Back in 1996, when the venture was established, Telenor was a state-run company. Although the Norwegian government still holds the majority of shares, Telenor partially privatized in 2000, with the largest IPO in Norwegian history, and issued shares on Nasdaq. It was after that, Yunus says, that Telenor reneged on its agreement. "It's a very simple reason," Yunus says. "It's a cash cow."
Telenor denies that the company is either a cash cow or that it ever agreed to relinquish majority control to Grameen. The revenues of Grameen Phone constitute only 3 percent to 5 percent of Telenor's revenues from mobile activities, says Jon Fredrik Baksaas, who became Telenor's president and CEO in 2002 - the year Yunus says Telenor was to have ceded management control. (Baksaas was CFO in 1996, when the joint venture was created under his predecessor Tormod Hermansen.)
Telenor shares are up 69 percent so far this year, after the company reported that third-quarter revenues increased 35 percent to $3.7 billion over the previous year. Telenor group revenues from its operations in 12 countries were close to $11 billion in 2005.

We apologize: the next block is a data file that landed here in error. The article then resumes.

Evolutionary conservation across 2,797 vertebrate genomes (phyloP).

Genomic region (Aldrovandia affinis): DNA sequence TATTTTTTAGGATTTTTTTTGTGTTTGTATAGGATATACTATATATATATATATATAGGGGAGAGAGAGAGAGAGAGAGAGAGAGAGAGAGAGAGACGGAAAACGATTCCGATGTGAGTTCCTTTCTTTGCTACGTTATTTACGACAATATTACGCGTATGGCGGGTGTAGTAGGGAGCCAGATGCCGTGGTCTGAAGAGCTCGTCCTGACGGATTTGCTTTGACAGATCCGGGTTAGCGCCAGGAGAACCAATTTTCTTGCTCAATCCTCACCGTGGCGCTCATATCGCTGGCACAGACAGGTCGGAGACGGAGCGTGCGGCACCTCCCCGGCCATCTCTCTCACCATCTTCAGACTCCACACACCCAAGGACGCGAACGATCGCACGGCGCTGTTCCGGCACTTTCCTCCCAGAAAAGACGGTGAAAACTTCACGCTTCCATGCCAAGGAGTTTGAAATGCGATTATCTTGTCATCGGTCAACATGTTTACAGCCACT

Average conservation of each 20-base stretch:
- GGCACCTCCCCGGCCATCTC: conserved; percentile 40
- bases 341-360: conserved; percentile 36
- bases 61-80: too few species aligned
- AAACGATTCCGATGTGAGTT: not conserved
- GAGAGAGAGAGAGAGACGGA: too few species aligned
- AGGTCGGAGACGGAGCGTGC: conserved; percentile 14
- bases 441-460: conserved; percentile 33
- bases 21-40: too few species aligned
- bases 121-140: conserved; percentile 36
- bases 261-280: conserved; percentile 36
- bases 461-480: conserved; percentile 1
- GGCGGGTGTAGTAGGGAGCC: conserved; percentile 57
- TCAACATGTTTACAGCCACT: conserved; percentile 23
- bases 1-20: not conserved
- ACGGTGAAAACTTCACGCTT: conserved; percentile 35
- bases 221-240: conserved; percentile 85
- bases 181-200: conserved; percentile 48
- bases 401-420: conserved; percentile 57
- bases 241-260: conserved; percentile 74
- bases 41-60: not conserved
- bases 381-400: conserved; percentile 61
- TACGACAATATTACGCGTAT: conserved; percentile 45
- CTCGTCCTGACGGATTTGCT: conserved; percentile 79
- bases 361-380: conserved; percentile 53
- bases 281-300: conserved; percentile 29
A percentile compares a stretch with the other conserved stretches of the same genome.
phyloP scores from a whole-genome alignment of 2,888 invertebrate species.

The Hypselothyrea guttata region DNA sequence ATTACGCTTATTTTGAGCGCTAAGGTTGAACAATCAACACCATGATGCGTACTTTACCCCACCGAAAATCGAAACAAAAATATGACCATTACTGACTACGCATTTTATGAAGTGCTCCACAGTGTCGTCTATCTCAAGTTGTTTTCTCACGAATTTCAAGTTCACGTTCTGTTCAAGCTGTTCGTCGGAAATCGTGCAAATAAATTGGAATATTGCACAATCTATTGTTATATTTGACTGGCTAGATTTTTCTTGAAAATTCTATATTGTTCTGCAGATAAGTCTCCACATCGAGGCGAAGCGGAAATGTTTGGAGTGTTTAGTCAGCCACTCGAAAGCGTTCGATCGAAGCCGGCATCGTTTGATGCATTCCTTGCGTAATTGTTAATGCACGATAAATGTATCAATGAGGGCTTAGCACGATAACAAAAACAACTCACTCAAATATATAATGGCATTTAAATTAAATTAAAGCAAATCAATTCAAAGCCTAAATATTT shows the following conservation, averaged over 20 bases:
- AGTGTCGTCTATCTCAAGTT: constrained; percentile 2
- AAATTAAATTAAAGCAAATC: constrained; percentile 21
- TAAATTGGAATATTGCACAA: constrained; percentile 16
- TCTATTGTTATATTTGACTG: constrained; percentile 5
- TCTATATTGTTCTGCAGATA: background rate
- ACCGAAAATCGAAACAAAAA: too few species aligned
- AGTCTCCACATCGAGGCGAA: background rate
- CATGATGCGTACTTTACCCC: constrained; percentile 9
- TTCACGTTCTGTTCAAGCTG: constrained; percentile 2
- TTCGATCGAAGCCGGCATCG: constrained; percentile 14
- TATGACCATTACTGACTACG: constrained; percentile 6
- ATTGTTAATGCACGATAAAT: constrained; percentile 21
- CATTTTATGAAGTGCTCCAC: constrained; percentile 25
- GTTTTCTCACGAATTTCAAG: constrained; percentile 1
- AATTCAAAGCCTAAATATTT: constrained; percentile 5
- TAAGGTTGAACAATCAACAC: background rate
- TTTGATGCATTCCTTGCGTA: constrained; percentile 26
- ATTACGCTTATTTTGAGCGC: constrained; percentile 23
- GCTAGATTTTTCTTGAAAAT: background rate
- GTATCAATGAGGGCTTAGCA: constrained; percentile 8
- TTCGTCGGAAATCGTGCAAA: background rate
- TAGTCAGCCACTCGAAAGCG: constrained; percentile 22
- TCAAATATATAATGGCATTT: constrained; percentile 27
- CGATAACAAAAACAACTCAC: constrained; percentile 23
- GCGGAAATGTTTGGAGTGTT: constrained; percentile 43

"Different opinions are part of daily business life," Baksaas said last week by telephone from Bangkok, where he was inaugurating Telenor's new Asia regional headquarters. "We have never committed to reducing our share in the company." Telenor also says it has not yet recouped its investment.
Without Telenor's ability to negotiate volume discounts with telecom suppliers, Baksaas insisted, Grameen Phone would not be anywhere near as profitable as it is today. "We're talking about joint efforts that have really produced one of the most fantastic win-win solutions in telecom history over many years," he said.
Yunus says he asked for a meeting with Telenor's board while in Norway in order to appeal to them directly to honor the previous CEO's promise. But Baksaas said that no meeting had been scheduled - only that as part of the ceremonies Yunus would visit Telenor's offices in order to celebrate his achievement of being the founder of microcredit, not to discuss management control.
"The corporate governance of a group like Telenor does not entertain the mechanics that a board meeting can be established in such a way," Baksaas said. "We believe that on the questions of the future ownership of Grameen Phone, there should be other occasions for those topics to be discussed." He added that Yunus had been invited to discuss such topics at a future, unspecified date. "We are at all times willing to discuss future ownership structures," Baksaas said.